100 Activity Break Get on your feet for a fun activity! (that can be also be used with kids!)

101 Action Story New Fruits and Veggies at the Market

102 My Bonnie Lies Over the Ocean My Bonnie lies over the ocean, my Bonnie lies over the sea, My Bonnie lies over the ocean, O bring back my Bonnie to me. Bring back, bring back, O bring back my Bonnie to me, to me. Bring back, bring back, O bring back my Bonnie to me.

103 Come up with games 1) Break providers up into groups of 3 – 5. 2) Ask them to come up with a game using bean bags that they can play with their children. 3) Give providers 15 minutes to come up with the game. 4) Ask each group to present the game to the larger group. This activity should be done after reviewing the physical activity slides. It encourages providers to be creative and come up with a low-cost activity to get kids moving. It also gives providers an opportunity to share their ideas and take home new activity ideas that they can implement in their programs. This is also a great way to get providers moving around the room and get their energy up!

104 Best Practices in Review Pop Quiz! Can you recite all of the [insert goal area here – e.g. food] best practices without looking at your notes?

105 Role play After presenting information on action planning, have participants come up with different scenarios that may present challenges and have providers act them out. Try having a few scenarios ready prior to the session and then coming up with the rest as a group during the session. Example scenarios: How would you respond to a parent who wants their child to have screen time while in care? Ask for a volunteer to play the provider and one to play the parent. How would you talk to families about packing healthy beverages for their child? Ask for a volunteer to play the provider and one to play the parent. How would you talk with your director about incorporating more physical activity into the day? Ask for a volunteer to play the director and one to play the teacher. This activity helps providers think about potential challenges and practice how they would overcome them.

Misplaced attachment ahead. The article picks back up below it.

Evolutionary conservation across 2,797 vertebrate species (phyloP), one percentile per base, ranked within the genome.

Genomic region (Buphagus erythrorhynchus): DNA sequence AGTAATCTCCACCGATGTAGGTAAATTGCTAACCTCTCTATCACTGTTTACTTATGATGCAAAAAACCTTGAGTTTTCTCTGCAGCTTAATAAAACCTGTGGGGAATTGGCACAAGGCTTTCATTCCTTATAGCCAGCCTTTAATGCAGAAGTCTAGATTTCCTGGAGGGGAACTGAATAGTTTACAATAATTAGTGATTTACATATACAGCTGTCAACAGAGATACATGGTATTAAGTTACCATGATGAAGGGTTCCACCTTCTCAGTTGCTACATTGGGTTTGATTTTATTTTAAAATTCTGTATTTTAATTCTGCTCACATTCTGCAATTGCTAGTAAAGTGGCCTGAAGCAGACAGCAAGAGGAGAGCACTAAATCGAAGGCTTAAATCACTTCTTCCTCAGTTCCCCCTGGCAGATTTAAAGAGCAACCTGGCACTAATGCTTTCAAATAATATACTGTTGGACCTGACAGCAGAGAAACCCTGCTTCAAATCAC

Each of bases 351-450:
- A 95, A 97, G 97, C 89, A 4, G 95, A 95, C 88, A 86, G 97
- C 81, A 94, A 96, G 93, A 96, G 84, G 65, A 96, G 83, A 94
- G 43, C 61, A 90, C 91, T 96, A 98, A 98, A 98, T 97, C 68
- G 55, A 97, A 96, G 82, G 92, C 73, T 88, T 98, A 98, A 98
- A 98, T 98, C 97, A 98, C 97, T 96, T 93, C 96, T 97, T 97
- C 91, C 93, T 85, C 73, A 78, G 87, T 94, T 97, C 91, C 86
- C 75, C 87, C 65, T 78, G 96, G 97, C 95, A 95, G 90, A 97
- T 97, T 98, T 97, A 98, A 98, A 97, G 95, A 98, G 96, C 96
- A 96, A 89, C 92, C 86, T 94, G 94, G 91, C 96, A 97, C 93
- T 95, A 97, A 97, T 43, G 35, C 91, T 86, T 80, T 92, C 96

106 Play Videos to Reinforce Goal Messages Insert videos throughout the presentation to reinforce the messages on the goals Embed the videos in your presentation so they will play on demand Family Style Dining: ch?v=nj_s89ydnBs ch?v=nj_s89ydnBs Physical Activity: Screen Time: Trying New Foods: /parents/topicsandactivities/t oolkits/food (Available on DVD) /parents/topicsandactivities/t oolkits/food

107 Take the Checklist Quiz 1) Print out the paper version of the LMCC Checklist Quiz and pass one out to each provider (For the paper version, go to or email 2) Give providers 10 – 15 minutes to complete the quiz. 3) Have providers create an action plan. You may want to encourage providers to work with others who are working towards the same best practices. 4) Have providers share examples of action steps they plan to take with the larger group. Often, providers are most excited about implementing the LMCC best practices right after theyve learned about the importance of nutrition and physical activity and ways to promote healthy habits in their programs. Take advantage of this window of opportunity by making time for providers to take the Checklist Quiz during your session. Plus, when youre in the room, you can help answer questions they might have about the best practices or how to make changes in their programs.

108 Have small group discussions After taking the LMCC Checklist Quiz this activity gives providers an opportunity to identify common challenges, share ideas, and learn from others who have already overcome these challenges. 1) Break providers up into groups of 5 – 7. 2) Ask them to talk about their current challenges related to promoting nutrition and physical activity. 3) Give providers 20 minutes to discuss their challenges and come up with solutions. 4) Ask each group to share what they discussed with the larger group.